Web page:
Friday, January 07, 2011
Tony C - I Can't Get Over You
One of the things I do on a (nearly) daily basis is visit baseball-reference.com to view the list of players born that day and read the history log. Sometimes it's the expected info, other times it's a kernel of odd or neglected history. Like the bleachers burning down at Fenway in the 1930's, or the spat between Babe Ruth and Harry Frazee through the newspapers. Players and owners taking shots at each other through the media is nothing new.
Most days it's a quick visit to the site, maybe an interesting tidbit to share with my inivisipeeps on our history page. Occasionally, it's something that gives me pause. Today is one of those.
Born this day, in 1945, Anthony Richard Conigliaro. Tony C.
Tony Conigliaro had the makings of a superstar. In an era dominated by pitchers, he maintained a .270 batting average, a .334 on base percentage, and averaged 26+ home runs a season. He led the AL in homers in his second season, hitting 32 in 1965. He reached 100 home runs when he was 22, youngest player to reach 100 home runs in the AL, younger than A-Rod, younger than Johnny Bench, Hank Aaron, or Ken Griffey Jr.
Tony C, born in Revere, MA, graduated from Lynn, MA high school, was a home grown hero for the Red Sox. In his first plate appearance at Fenway, he hit a home run.
He was handsome, he was talented, he was popular. Like current-day superstars, he dabbled in show business, recording some songs, dating starlets.
Tony C gave hope to Boston's fans that the Red Sox could win the pennant and return to the World Series. He was part of the Impossible Dream team of 1967. Following a number of losing seasons, the Red Sox of 1967 were not expected to do well as the season opened, but they proved to be a new, different team, led by Carl Yazstremski as he won the last* triple crown in major league history. In August, as Boston caught up to the league leading White Sox, Tony C's place in baseball history was sealed.
On August 18, Tony C was beaned at the plate by Angels' pitcher Jack Hamilton.
The injury was big news, and the image of this baseball god-to-be became the haunting reminder of what the Red Sox lost, what Tony lost, what all of baseball lost.
He was out for the season, nearly blind in his left eye. He made a comeback in 1968, sporting a new batting helmet with an extension designed to protect his eye and cheek. He put together a couple more good seasons with the Sox, was trade to the Angels in 1971 where it became clear his career as a hitter was over. Tony was not done with baseball yet as he mounted a campaign to return as a pitcher and did in 1975 for a short time.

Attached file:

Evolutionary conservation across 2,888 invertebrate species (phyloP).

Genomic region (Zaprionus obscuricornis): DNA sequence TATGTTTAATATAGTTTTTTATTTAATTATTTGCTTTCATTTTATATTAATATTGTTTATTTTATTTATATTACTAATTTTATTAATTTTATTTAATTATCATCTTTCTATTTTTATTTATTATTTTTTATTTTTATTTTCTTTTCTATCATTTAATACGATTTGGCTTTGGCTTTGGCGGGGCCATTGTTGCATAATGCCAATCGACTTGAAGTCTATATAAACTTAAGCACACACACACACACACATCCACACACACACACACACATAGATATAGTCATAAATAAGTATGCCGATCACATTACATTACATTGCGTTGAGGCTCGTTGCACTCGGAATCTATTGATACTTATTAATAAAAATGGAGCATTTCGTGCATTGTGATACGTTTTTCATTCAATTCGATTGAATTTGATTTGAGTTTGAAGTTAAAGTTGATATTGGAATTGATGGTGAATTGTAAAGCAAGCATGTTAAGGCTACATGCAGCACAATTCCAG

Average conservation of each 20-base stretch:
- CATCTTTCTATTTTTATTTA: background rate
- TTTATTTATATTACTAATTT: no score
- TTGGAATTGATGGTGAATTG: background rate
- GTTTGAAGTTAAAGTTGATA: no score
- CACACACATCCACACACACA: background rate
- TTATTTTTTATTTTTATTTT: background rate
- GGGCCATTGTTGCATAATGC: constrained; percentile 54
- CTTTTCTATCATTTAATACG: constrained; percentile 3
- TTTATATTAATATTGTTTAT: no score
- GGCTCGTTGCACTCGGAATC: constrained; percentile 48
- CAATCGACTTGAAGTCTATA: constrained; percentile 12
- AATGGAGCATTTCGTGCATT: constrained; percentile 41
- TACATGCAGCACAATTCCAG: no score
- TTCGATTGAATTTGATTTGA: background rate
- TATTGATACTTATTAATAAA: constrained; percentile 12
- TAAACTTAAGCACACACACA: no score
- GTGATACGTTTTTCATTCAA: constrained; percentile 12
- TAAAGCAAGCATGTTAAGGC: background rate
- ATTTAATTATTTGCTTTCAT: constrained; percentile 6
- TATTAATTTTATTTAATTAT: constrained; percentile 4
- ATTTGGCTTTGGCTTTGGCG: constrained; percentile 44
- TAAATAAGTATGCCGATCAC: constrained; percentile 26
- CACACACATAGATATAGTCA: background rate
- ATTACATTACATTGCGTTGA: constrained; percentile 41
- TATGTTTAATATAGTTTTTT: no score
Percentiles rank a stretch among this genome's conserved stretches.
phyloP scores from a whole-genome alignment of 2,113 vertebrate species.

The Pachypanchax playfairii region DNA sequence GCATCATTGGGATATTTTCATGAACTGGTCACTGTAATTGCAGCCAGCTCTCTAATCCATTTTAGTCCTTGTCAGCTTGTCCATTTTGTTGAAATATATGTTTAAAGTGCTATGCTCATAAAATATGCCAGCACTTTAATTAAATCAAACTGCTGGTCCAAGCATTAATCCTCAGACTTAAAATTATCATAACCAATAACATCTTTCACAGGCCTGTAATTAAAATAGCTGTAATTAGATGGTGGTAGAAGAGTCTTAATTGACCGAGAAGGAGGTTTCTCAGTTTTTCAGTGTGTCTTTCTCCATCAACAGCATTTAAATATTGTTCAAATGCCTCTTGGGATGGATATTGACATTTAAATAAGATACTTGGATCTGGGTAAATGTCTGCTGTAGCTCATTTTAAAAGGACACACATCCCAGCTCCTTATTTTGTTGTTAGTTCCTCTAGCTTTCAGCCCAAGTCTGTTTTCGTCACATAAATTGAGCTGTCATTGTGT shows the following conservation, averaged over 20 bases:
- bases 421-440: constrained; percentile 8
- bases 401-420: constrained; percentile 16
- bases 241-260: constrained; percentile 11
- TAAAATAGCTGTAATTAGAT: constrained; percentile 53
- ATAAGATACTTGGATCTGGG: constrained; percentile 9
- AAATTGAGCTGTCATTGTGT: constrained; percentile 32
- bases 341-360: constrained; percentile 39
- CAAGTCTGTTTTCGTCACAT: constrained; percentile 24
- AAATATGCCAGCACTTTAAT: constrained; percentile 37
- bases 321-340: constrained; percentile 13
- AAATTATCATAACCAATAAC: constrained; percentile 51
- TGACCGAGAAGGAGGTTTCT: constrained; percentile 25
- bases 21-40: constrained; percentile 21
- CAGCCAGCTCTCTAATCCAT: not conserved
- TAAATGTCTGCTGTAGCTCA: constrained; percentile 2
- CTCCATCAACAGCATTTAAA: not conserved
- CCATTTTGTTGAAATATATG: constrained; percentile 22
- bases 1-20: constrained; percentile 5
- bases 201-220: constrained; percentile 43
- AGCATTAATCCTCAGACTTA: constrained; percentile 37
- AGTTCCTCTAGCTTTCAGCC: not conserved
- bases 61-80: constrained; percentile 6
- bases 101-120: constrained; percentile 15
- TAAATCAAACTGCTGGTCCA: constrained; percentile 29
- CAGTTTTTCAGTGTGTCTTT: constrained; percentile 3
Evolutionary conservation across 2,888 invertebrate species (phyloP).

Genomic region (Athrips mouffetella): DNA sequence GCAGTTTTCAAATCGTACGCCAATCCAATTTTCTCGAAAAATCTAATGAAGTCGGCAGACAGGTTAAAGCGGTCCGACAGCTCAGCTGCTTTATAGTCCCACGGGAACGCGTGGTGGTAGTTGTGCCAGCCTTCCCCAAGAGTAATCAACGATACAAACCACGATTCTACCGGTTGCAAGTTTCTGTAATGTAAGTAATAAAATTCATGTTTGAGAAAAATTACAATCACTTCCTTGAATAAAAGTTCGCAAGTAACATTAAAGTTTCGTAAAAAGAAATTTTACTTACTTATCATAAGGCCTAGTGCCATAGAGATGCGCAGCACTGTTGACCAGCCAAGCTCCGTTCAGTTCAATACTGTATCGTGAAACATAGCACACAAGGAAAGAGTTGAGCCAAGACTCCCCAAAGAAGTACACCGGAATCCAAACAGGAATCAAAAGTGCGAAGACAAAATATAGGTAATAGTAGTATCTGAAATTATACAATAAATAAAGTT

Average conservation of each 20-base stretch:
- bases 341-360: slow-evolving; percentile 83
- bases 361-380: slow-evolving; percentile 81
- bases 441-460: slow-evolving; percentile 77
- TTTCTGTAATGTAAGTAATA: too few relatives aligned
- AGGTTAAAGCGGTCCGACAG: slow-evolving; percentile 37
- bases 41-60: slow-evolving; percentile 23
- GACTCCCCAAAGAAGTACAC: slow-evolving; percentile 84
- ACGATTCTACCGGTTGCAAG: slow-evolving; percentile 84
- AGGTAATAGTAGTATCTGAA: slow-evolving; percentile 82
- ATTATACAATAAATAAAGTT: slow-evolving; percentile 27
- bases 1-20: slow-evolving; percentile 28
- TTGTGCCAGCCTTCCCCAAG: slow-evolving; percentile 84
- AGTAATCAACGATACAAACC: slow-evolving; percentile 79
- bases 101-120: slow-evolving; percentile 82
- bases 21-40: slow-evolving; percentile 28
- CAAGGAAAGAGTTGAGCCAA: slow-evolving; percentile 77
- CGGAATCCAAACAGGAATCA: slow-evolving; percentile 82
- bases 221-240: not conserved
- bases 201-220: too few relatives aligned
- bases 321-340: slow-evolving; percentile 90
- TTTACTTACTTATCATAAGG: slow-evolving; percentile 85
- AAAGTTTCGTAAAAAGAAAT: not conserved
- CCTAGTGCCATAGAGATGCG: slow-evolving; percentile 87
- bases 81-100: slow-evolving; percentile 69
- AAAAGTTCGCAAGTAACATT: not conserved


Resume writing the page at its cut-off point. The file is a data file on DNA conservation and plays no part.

Tony was preparing to return to Boston, as a broadcaster, when he suffered a heart attack, quickly followed by a stroke that left him in a vegetative state. He died eight years later in his parents' home. He was 45.
Although I never saw Tony C play, I can easily imagine what it would have been like to see him play. I can do no more than sigh the lament "if only" and share his story with those who never heard of "Tony C," of "Conig." Most fans know landmarks of Fenway, Pesky's Pole and its partner that Fisk hit his historic homer off, the Green Monster, they may even know about the red seat in the bleachers where a man was hit by a Ted Williams' homer, but they probably aren't aware of Conigliaro's Corner, the small triangle of seats where the bleachers meet the left field wall. Tony had trouble seeing the ball coming out the pitcher's hand against the back drop of bright clothing, so that section is covered with tarps during day games.
When Tony made his original comeback, he wrote a book, with Jack Zanger, about his career, about the injury, and the fight to return to baseball. Written pre-Ball Four, it was an optimistic story of overcoming a serious injury, while downplaying how devastating the injury actually was. Years later, David Cataneo wrote a fuller, richer account of Tony's life, Tony C: The Triumph and Tragedy of Tony Conigliaro, a wonderfully moving book of a working class hometown hero who lost it all.